Absinthe has an exciting history. Absinthe was made in the area of Couvet, in Switzerland, during the late eighteenth century by a French doctor who used it as being an elixir or tonic for his patients. By 1805 the Absinthe recipes had got into the hands of Henri-Louis Pernod who commenced distilling it within his factory in Pontarlier in France.
Authentic Absinthe Recipes
Pernod’s Absinthe, Original Pernod Fils, was distilled from wine and contained many natural herbs and essential oils from plants like grande wormwood, aniseed, melissa, fennel, lemon balm, dittany, angelica root, hyssop, star anise, nutmeg and juniper.
Various manufacturers of the Green Fairy (Absinthe’s nickname) used different recipes and ingredients. Other herbs utilized in Absinthe production included absinthe recipe calamus root, mint, cloves, nutmeg, roman wormwood, anise seed, coriander, sweet flag and licorice. The herb wormwood, Artimesia Absinthium, was always utilised in the creation of pre-ban Absinthe because it was the element that gave Absinthe its typical bitter taste, along with its name.
Wormwood contains the chemical thujone which was considered to be similar to THC in the drug cannabis. Thujone is psychoactive and could cause psychedelic effects when ingested in big amounts. Anise seed and fennel seed both contain anethole that’s reported to be psychoactive and Angelica root is grown as a drug in Lapland. Absinthe is a mysterious mix of sedatives and stimulants, obvious why artists and writers like Van Gogh and Oscar Wilde claimed that it presented them their genius and determination! “A clear headed drunkenness” is how being drunk on Absinthe has been identified.
Absinthe was famously banned in France in 1915 when Prohibitionists claimed that it would definitely ruin the nation and send everyone insane. However, research has shown that drinking Absinthe is simply as safe as drinking any of the other strong alcoholic drinks just like whisky and vodka. Absinthe is principally alcohol and only contains tiny volumes of wormwood and also the other herbs so, if consumed moderately, is no real health risk.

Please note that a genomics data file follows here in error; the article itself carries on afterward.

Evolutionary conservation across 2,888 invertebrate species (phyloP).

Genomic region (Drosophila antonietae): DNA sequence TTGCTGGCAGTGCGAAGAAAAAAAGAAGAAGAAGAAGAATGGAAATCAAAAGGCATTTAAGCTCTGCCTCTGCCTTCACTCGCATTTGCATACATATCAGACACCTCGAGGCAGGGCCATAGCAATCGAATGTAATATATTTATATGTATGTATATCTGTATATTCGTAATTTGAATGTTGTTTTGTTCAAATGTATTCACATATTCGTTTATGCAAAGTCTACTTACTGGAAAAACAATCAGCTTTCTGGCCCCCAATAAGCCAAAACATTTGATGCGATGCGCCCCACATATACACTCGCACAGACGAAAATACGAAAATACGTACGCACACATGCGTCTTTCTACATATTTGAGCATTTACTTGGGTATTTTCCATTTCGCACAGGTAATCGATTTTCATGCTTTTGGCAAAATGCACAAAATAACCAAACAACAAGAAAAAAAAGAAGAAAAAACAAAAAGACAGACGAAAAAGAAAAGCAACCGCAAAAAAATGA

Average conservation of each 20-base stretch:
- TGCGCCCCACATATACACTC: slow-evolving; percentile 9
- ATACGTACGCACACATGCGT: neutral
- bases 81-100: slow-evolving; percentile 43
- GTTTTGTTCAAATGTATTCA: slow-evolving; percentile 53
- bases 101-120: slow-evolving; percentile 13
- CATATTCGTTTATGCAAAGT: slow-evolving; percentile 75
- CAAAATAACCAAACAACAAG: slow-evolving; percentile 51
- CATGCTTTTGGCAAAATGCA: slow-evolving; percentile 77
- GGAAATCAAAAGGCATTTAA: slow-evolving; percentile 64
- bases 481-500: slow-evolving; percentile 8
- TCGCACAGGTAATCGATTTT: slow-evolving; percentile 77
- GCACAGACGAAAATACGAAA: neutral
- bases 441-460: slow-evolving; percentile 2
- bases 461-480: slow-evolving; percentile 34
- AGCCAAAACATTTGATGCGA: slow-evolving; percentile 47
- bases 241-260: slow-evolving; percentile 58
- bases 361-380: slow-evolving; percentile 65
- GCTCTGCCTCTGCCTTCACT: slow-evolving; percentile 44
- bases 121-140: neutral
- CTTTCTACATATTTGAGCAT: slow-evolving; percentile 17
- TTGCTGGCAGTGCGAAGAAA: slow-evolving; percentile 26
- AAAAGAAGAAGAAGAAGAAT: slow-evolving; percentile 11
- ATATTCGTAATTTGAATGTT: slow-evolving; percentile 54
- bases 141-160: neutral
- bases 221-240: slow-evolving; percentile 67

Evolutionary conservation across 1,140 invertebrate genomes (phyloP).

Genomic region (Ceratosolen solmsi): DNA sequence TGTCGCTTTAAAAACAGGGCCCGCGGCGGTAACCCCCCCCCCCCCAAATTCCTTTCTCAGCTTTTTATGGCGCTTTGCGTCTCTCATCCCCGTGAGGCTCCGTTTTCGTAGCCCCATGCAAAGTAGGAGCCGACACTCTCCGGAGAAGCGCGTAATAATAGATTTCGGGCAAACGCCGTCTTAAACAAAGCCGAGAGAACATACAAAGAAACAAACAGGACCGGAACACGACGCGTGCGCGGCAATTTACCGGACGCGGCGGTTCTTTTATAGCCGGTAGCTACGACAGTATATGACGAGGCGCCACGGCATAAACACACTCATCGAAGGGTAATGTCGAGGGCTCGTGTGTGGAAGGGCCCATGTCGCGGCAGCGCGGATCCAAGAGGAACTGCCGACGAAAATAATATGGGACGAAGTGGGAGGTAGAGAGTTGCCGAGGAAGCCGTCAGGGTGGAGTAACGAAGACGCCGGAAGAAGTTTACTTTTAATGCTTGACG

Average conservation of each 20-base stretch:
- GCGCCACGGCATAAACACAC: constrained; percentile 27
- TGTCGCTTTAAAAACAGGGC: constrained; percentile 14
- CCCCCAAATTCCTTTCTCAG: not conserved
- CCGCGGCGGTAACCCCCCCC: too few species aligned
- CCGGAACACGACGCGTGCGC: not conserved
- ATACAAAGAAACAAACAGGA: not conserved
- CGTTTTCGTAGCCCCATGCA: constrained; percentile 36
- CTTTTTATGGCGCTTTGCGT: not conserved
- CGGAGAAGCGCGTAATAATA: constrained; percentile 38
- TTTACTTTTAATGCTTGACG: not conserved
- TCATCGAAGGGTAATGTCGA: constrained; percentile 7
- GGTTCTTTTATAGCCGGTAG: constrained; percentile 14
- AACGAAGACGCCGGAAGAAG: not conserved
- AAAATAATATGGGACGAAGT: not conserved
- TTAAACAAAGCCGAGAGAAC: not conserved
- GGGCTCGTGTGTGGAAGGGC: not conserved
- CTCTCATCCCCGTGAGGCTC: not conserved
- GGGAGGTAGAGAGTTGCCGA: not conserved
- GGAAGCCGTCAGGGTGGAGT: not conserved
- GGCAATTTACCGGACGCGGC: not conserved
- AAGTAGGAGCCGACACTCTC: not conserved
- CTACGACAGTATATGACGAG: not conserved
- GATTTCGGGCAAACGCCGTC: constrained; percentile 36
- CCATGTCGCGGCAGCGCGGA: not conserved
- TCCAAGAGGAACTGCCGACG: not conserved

Self-made Absinthe Recipes
There are many Absinthe recipes on the net using different herbs and various methods – steeping, filtering etc. but making Absinthe at home from plants, dried herbs or essential oils isn’t to be recommended. Why?
– Absinthe should be distilled.
– You don’t have any way of knowing the thujone content of your finished Absinthe – a lttle bit risky.
It is far better to buy either a top quality Absinthe, ensuring that it’s got the vital ingredient wormwood, or to buy an Absinthe kit which comprises of Absinthe essences which have been distilled.
You may even buy Absinthe in America now – Breaux’s label “Lucid” is legal in the USA.
AbsintheKit.com does excellent Absinthe kits which include:-
– Absinthe essence – choose from classic, white (helping to make clear Swiss style Absinthe, Strong 55 (with a 55mg thujone content) and Orange (flavored with orange oil).
– A measure.
– Artistic Labels to brighten your Absinthe bottles.
One bottle of essence will make 14 bottles of Absinthe!
To create Absinthe making use of these kits you just mix 20ml of the Absinthe essence with a neutral alcohol just like Everclear or vodka and that is it – finished, your won bottle of Green Fairy.
Easy and simple to make use of and, as these essences are the exact same as the ones sold to distilleries, you already know that you are receiving a safe and secure, top-quality product.
Should you search on the internet there are lots of cocktail Absinthe recipes such as Ernest Hemingway’s famous “Death in the Afternoon” – Absinthe and champagne. Enjoy discovering and mixing your cocktails.